Assessment of the impact of food grade waxes on product safety

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Assessment of the impact of food grade waxes on product safety

Food grade waxes are applied to a number of products prior to storage and distribution to control post harvest rot and extend shelf life. While products such as apples and oranges receive a single wax, lemons receive both storage and finishing wax treatments. But little is known about the impact of different waxes and the waxing step on microbial food safety. Luxin Wang, PhD, associate professor at University of California, Davis, wished to fill these knowledge gaps through its research project entitled: “Waxing of whole products and their implication and impact on the microbial safety of food”. Wang’s co-principal investigators are colleagues at UC Davis, Linda Harris, PhD, and Lena Sheng, PhD.

“We hope to provide the industry with information on how waxes contribute to the microbial safety of fresh produce by using lemons and oranges as model products,” she said. Additionally, Wang said, the results could be used by individual packaging factories to support the development of their food safety plans or risk assessments.

The project has three objectives, two of which will be carried out in the laboratory, while the final objective will start in the laboratory and end with validation in the pilot packaging plant. Two microbial cocktails with five strains composed of Listeria monocytogenes and Salmonella spp. will be used for this study. The cultures are from the Harris co-PI culture collection and are isolates from previous outbreaks of the products.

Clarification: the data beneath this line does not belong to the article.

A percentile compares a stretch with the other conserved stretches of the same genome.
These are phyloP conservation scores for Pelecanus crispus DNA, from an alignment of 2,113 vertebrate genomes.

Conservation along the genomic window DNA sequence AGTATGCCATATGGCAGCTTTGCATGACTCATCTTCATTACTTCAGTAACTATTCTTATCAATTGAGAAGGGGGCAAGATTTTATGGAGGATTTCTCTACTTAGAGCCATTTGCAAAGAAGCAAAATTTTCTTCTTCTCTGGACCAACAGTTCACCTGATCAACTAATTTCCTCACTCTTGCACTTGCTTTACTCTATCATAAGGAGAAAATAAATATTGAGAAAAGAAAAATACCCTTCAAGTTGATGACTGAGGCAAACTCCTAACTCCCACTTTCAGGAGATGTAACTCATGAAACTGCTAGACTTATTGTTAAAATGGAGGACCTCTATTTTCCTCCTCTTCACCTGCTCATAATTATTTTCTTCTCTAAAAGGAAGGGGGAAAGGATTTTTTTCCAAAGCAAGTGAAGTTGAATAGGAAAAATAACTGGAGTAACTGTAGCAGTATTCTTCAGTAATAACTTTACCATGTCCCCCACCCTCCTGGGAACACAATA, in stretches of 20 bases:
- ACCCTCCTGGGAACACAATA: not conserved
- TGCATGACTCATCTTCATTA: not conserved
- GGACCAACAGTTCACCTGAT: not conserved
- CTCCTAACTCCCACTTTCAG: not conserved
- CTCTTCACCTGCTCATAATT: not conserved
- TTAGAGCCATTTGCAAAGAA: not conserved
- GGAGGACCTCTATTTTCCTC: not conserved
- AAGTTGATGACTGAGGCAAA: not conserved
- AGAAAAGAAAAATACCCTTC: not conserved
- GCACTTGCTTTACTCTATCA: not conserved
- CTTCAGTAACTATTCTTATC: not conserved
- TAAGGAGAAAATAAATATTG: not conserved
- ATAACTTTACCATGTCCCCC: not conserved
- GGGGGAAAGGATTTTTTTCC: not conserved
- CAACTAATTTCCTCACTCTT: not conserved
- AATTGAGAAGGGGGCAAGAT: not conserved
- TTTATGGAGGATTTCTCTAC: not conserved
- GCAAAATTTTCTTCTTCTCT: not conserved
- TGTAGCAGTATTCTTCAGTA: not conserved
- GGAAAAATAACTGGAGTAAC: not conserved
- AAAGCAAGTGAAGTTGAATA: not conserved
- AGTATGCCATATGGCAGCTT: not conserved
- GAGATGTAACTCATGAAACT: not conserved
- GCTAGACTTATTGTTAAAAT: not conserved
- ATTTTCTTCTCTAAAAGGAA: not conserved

For objective one, four storage waxes and 15 finishing waxes were obtained from industry collaborators. The researchers evaluated the chemical and microbial characteristics of these waxes as well as their impact on the survival of pathogens.

“The waxes had a wide pH range of 8 to 13 and varying compositions,” Wang said. “Of these, two storage waxes and one finishing wax had background populations of microorganisms.”

The team observed that the behavior of pathogens inoculated into waxes depended on the type of pathogen, the type of wax, and the storage temperature.

“In fgeneral, Listeria better survived than Salmonella, and both pathogens survived 4 ° C better than 22 ° C and in dilute waxes than in undiluted waxes, ”she said. “As storage waxes are used in diluted form, the information obtained from Objective 1 will help industry decide how best to store their unused or used storage and finishing waxes. “

For the second objective, storage waxes will be applied to lemons inoculated with pathogens and then stored at 4 ° C or 22 ° C for specific periods mimicking the storage conditions in lemon packaging plants.

“For the first two objectives, we would like to mimic two scenarios. The first is to assess what happens if the fruit is exposed to contaminated waxes, ”Wang said. “In the second scenario, the fruit arrives at the packing station already contaminated on the surface before the application of the wax.”

The team is just getting started on goal two. In the latter part of their research, which has not yet started, the researchers plan to evaluate the pathogen control effectiveness of finishing waxes and heat-drying steps in pilot packing station trials. . A non-pathogenic surrogate organism will be used for this study.

Image Credit: © stock.adobe.com / au / svetlana_cherruty


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